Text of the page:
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Reading for your life with Ursula Dubosarsky

From choosing our first chapter book, to being engulfed in tales of magic and adventure, our early memories of reading are filled with endless wonder and possibility. Here, Australian Children’s Laureate Ursula Dubosarsky joins MWF education advisor and author Ingrid Laguna to discuss how her love for reading has carried her through life.

Dubosarsky will appear at MWF Schools (6–9 September) during the 2021 Melbourne Writers Festival.


As the Australian Children’s Laureate for 2020 and 2021, your key message has been ‘Read for Your Life’. Could you elaborate on this theme?

The job of the Australian Children’s Laureate is to encourage, celebrate and support children’s reading. We all want the children of Australia to be good readers who love reading. But reading isn’t a skill you master in primary school and then it’s done. To love reading you need to read a lot and all your life (see question four!). But you will only read a lot and love reading if you find books you want to read. It can sometimes take quite a while to find those books because we’re all so different and we like different things. If children are lucky, they’ll have a great school library with thousands of books to choose from. But if they don’t, there’s a place where everyone can go, and find as many books as they want to read forever—for free—and that place is the local public library. All Australian children can join their local library, get their very own library card, and then go to the shelves and choose whatever books they like, take them home, then bring them back and borrow more. Again and again and again. That’s how you’ll find the books you love. And then you’ll never stop reading. You’ll ‘Read for Your life’.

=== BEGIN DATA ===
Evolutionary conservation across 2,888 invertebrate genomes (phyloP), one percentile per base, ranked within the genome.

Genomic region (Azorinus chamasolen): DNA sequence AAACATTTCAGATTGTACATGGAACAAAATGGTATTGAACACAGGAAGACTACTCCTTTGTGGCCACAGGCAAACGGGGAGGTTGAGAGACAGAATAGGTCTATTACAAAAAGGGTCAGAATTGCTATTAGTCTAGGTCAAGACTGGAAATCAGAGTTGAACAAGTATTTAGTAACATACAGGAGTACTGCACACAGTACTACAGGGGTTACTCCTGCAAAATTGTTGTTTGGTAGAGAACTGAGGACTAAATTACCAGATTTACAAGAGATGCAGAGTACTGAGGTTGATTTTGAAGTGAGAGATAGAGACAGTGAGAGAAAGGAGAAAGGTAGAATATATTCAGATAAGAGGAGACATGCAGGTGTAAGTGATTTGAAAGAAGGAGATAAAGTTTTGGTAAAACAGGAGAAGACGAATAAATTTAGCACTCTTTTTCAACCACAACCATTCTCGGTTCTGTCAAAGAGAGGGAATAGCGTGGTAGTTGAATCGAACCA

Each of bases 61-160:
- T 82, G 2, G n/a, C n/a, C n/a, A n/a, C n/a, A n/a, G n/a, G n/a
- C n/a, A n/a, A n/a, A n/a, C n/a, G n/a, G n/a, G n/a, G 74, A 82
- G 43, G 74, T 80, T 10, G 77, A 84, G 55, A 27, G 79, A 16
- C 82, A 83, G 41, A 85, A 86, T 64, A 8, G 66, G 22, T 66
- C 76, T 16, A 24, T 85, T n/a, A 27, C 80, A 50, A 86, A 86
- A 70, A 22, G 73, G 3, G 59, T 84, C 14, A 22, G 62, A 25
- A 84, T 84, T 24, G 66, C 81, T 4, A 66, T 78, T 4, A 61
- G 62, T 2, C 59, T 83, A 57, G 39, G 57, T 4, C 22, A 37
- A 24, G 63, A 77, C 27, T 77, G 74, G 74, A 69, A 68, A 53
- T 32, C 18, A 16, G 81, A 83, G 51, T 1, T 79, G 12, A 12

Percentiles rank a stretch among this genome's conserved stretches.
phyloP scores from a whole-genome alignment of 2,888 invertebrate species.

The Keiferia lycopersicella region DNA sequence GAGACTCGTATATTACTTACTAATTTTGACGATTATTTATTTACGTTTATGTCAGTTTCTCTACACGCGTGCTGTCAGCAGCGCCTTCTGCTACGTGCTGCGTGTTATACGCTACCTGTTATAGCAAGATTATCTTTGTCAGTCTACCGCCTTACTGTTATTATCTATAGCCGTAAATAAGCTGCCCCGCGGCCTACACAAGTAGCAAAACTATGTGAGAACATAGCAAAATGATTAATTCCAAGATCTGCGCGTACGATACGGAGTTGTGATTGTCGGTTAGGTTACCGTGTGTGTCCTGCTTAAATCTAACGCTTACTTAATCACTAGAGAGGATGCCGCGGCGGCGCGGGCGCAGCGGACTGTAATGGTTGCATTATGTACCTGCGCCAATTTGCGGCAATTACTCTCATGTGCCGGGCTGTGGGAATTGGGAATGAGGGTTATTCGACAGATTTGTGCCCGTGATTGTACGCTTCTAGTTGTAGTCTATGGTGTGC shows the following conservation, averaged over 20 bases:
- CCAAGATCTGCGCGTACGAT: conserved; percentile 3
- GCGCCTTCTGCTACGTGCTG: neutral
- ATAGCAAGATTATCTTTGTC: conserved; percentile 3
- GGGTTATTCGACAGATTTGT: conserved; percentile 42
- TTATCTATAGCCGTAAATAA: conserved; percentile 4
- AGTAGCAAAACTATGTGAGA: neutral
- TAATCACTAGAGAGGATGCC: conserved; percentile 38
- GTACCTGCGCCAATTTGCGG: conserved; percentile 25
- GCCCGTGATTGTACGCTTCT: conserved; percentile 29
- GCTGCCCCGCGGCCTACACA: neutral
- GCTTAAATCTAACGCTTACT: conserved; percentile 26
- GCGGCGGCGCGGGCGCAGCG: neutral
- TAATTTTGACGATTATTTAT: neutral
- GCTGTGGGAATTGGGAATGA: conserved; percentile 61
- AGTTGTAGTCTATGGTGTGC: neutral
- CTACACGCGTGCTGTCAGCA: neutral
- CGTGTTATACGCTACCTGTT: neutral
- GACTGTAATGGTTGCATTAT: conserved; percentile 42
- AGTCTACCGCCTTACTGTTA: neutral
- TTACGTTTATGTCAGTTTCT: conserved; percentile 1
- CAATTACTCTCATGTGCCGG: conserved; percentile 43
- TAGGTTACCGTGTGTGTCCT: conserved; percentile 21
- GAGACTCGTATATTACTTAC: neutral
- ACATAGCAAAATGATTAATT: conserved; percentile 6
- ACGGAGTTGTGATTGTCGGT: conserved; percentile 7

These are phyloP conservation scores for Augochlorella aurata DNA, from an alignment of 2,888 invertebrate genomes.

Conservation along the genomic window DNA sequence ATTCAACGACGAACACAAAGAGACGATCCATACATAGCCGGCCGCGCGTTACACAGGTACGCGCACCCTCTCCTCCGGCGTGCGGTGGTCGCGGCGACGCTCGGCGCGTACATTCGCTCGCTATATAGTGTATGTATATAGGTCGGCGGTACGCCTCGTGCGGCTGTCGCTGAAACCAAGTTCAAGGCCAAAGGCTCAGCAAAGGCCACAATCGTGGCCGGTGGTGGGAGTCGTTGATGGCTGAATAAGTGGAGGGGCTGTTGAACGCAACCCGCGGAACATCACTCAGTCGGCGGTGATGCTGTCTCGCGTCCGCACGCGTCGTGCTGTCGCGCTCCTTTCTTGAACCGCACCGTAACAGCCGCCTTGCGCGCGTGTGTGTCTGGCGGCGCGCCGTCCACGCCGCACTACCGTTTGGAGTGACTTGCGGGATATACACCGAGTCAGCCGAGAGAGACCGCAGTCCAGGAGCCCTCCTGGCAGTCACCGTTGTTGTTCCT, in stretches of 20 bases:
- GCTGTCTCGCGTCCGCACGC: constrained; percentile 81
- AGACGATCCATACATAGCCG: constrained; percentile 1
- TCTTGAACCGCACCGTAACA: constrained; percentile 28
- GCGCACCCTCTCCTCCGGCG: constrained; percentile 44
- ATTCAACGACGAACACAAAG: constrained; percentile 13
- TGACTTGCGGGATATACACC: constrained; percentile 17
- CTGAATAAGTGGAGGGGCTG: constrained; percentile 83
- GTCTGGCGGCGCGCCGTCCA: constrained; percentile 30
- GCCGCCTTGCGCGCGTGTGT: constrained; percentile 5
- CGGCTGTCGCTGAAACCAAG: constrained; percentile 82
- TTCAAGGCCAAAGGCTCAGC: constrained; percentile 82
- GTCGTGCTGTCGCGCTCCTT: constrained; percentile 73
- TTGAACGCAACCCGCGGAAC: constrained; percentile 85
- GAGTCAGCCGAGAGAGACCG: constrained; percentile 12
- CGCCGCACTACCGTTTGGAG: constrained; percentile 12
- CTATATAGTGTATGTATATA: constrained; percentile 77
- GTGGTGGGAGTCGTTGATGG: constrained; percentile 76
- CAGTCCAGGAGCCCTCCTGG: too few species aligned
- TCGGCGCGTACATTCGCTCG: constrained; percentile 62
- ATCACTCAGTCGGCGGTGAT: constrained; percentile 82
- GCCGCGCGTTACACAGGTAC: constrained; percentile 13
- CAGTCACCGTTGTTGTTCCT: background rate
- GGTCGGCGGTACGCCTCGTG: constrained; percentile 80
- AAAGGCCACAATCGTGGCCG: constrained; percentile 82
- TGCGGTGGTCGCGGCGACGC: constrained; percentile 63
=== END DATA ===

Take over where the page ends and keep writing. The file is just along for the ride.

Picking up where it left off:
In your recent children’s novel, Pierre’s Not There, the story shifts into the form of a play. Why did you choose to do this?

I had the idea for a novel that turned into a puppet play over 30 years ago! But when I finally started writing my book about a magic puppet theatre, Pierre’s Not There, I had forgotten my idea. It was only in the middle of writing the story, when I was stuck, that it suddenly came back to me. And wonderfully I was no longer stuck but the words flew out onto the page. I’ve always loved plays, reading them, watching them, acting in them, and also writing them and I’ve always loved puppets too, since I was a very small child. So it was a great pleasure to enter into that very different way of creating a story. I hope for the children reading the book that they enter into that other world too, as Lara and Pierre put on their puppet show and are transformed by the theatre.

You have written over sixty books for children and young adults. How has writing sustained you throughout your career so far?

I’ve been writing for so long now it’s hard, almost impossible, to think of my life without writing. It’s just something that’s always there, always in my head—or out of my head published in a book! I know when I was young, and even now, I didn’t think in terms of a career, I just wanted to be a writer and nothing else. Other things I did were simply to earn money so I could be a writer. Until I wrote the first book for children back in 1989 I didn’t even think in terms of being a children’s writer. I just wanted to write. It’s still the same feeling.